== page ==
Slovenian or Slovene (slovenski jezik or slovenščina) is an Indo-European language that belongs to the family of South Slavic languages. It is spoken by approximately 2 million speakers worldwide. Slovenian is the national language of the Republic of Slovenia and Slovenian minorities in Austria, Italy and Hungary. It is also spoken by Slovenian immigrant groups in the USA, Canada, South America and Australia.
The first Slovenian book was printed in 1550 by Primož Trubar.
Slovenian is one of the few languages to have preserved the dual grammatical number from Proto-Indo-European. Also, Slovenian and Slovak are the two modern Slavic languages whose names for themselves literally mean "Slavic" (in old Slavonic). The Slovenian alphabet has 25 letters. It does not have the letters W, Q, X, Y. But you have to learn three new letters: Č (pronounced as ch in English), Š (sh), and Ž (zh, as in azure). The mark above the letters is called a carrot or, in Slovenian, strešica (literally: little roof).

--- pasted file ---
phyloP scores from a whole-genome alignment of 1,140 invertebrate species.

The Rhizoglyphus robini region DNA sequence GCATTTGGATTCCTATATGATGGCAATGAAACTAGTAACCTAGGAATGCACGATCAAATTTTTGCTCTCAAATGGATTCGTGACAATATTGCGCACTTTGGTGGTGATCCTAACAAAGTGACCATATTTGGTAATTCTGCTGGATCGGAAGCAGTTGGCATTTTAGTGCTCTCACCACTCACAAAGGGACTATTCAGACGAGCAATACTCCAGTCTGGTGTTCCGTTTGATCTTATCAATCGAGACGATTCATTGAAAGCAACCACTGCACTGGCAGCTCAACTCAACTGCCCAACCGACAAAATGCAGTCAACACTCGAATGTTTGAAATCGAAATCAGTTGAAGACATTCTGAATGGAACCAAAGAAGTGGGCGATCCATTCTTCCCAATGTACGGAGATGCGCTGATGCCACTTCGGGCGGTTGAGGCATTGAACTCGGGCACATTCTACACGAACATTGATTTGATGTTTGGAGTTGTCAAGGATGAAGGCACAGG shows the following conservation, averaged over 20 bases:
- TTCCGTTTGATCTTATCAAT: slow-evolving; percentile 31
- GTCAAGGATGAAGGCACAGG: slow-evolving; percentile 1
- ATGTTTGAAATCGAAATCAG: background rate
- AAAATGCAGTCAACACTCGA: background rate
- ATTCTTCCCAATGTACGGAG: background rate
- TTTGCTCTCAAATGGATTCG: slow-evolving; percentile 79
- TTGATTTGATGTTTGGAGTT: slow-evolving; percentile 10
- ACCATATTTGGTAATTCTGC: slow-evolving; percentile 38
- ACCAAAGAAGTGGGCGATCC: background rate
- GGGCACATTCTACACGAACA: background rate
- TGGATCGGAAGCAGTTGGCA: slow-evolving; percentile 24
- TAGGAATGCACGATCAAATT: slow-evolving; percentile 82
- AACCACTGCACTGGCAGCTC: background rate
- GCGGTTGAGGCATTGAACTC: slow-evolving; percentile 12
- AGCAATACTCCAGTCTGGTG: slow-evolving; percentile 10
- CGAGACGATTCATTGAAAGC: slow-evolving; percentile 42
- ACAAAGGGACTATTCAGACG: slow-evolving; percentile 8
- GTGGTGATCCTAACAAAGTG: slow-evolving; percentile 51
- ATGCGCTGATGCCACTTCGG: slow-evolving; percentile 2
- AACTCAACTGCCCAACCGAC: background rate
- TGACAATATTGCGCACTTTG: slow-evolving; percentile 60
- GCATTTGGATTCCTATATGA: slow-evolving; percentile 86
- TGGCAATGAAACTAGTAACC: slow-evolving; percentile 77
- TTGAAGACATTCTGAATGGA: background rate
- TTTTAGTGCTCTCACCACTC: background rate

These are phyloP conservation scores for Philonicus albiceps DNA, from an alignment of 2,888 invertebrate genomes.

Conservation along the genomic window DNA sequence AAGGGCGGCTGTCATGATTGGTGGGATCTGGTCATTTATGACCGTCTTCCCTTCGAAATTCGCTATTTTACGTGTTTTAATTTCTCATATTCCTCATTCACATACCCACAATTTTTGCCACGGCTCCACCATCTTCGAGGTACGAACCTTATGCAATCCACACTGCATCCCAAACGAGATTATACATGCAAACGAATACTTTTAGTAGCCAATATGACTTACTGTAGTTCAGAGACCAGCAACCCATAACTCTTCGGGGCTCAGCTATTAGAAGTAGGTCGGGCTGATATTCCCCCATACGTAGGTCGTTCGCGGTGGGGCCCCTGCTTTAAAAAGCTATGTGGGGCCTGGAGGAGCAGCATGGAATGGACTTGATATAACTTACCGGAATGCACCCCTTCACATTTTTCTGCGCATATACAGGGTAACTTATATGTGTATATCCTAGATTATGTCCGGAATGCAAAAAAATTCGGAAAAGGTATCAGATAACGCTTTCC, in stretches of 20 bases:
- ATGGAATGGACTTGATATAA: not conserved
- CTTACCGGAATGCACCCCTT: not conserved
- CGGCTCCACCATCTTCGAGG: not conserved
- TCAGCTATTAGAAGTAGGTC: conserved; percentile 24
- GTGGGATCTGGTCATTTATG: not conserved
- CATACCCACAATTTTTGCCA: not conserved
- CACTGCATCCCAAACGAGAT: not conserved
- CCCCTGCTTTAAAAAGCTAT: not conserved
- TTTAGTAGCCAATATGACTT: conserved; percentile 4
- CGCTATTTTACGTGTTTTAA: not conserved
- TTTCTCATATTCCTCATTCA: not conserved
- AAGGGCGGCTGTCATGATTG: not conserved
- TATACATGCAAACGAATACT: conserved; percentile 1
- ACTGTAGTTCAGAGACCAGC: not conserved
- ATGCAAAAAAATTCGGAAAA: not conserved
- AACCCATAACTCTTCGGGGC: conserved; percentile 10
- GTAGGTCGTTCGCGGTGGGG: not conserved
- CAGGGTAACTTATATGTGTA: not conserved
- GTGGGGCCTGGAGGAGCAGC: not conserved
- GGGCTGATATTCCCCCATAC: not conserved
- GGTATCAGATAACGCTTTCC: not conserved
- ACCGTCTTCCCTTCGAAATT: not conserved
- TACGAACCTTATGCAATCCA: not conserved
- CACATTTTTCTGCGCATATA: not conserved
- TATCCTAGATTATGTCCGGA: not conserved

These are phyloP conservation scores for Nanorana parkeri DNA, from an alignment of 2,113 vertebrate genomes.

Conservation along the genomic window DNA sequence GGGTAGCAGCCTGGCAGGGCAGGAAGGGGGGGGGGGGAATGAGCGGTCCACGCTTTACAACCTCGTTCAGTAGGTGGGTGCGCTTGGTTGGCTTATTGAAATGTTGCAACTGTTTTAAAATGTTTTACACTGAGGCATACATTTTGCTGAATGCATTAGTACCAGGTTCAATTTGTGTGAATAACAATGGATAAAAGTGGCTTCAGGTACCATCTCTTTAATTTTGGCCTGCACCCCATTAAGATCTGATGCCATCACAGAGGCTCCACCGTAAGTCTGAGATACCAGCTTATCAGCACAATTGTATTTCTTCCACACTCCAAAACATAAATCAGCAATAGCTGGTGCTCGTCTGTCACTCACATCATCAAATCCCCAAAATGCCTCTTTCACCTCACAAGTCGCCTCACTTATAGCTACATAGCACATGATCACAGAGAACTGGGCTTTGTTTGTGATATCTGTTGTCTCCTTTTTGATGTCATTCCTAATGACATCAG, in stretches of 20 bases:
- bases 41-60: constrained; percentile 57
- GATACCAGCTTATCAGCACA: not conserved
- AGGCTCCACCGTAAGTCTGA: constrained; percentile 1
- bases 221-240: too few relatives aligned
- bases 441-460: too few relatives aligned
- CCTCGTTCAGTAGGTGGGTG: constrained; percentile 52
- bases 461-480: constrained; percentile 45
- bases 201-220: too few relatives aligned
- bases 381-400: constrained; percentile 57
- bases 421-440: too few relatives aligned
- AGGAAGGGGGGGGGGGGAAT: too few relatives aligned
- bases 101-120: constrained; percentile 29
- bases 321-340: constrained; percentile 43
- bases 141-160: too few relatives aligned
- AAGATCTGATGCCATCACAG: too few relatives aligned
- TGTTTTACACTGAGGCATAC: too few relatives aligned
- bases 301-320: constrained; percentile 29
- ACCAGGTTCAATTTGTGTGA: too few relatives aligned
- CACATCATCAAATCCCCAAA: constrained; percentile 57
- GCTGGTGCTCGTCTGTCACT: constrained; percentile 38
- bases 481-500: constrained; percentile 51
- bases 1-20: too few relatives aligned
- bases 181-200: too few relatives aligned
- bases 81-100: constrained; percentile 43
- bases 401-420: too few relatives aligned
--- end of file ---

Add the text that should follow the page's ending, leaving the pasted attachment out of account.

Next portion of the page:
The Slovenian language is also one of the official languages of the European Union.
Slovenia's two million people speak Slovenian, which in addition to the singular and plural has the special grammatical number dual, a rarity among world languages. So it is not the same in Slovenian if one, two or more people are talking, nor is it the same if men or women are doing it. In this country, preserving the Slovene language is an important matter, but the majority of people know at least one second language and will be able to talk to you in English, German or Italian.
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